2. Description of the Prior Art Recently, many television receivers have employed circuits which are integrated and direct-coupled. This use has included the driving circuit of a picture tube. In a transistorized direct-coupled circuit, however, the direct currentlevel of the video image signal during blanking interval applied to the picture tube should be adjusted to a predetermined value in consideration of the static characteristic of the picture tube. This adjustment is made in the manufacturing process by setting the operating point of the driving circuit in accordance with the pedestal level during the blanking interval of the video signal being applied to the picture tube, because the video signal is formed based on the pedestal level. In this case, however, even once it has been adjusted, it should be noted that transistors used in the driving circuitare extremely sensitive to temperature which results in a change in their operating point. It is also noted that the picture tube itself is deteriorated in emission efficiency due to its secular variation. Accordingly, a re-adjustment is required. Further, in a color picture tube, its temperature characteristic and the adjustment of direct current level should be considered with respect to all three systems for the unbalance of three circuit systems of color demodulator circuit will be appreciable. Because the color picture tube has a problem of white balance, if the three systems are unbalanced, a color image can not be correctly expressed,

In the prior art, US. Pat. No. 3,558,817, a system is disclosed in which a beam current is directly measured and adjusted in response to its variation, so that the video signal can be supplied only to its grid electrode. However, in the picture tube, the level of the signal for driving a grid electrode must be larger than that for driving a cathode electrode, and hence when the grid electrode is driven, a high voltage-proof transistor is necessary as an output transistor. Particularly, in a color picture tube, three color systems have to be provided with high voltage-proof devices. This is a great disadvantage when such systems are transistorized and further integrated.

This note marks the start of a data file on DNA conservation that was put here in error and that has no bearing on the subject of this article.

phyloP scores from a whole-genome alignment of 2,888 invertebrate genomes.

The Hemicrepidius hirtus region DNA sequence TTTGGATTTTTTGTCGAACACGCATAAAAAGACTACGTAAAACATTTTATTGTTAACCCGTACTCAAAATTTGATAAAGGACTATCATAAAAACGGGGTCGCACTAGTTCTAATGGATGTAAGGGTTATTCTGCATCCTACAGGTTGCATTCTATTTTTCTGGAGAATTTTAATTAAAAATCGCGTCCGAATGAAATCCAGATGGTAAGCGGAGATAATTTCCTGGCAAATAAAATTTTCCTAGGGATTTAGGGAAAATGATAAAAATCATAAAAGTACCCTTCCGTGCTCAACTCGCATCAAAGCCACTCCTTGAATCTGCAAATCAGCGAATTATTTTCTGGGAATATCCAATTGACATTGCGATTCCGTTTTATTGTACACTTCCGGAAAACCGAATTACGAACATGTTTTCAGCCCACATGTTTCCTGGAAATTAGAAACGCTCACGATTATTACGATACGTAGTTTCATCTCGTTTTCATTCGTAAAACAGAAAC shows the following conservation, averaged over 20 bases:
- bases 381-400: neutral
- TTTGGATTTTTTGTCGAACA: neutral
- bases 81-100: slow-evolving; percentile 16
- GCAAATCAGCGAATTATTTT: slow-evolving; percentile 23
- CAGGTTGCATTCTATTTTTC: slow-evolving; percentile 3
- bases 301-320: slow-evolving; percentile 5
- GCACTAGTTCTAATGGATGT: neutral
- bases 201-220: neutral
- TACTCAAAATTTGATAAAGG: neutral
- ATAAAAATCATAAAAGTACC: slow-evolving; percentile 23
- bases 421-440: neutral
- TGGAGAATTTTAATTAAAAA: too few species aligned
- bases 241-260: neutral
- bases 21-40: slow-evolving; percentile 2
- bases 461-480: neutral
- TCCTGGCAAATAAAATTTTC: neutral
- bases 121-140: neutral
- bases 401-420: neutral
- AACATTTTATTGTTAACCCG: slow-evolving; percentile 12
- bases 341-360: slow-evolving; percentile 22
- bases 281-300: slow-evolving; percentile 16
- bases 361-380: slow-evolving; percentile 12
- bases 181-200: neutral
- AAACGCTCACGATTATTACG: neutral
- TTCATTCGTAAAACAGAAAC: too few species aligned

SUMMARY OF THE INVENTION The present invention provides a novel means for maintaining a predetermined minimum level of the beam current of a television picture tube by applying a sampling pulse to the grid electrode of a television picture tube to cut the picture tube off, deriving a control signal from the difference between the potential of the cathode electrode during the blanking interval of the picture tube and a reference potential developed at the cathode electrode when the tube is cut off, and varying the cathode bias in response to variation of this control signal.

In the present invention, a pulse which is sufficiently strong to cut off a picture tube is adapted to be applied as a sampling pulse to the grid electrode of the picture tube. In this case, a control signal is obtained in accordance with the variation of potential at the cathode electrode of the picture tube to control a minimum beam current, thus avoiding the previously described defect.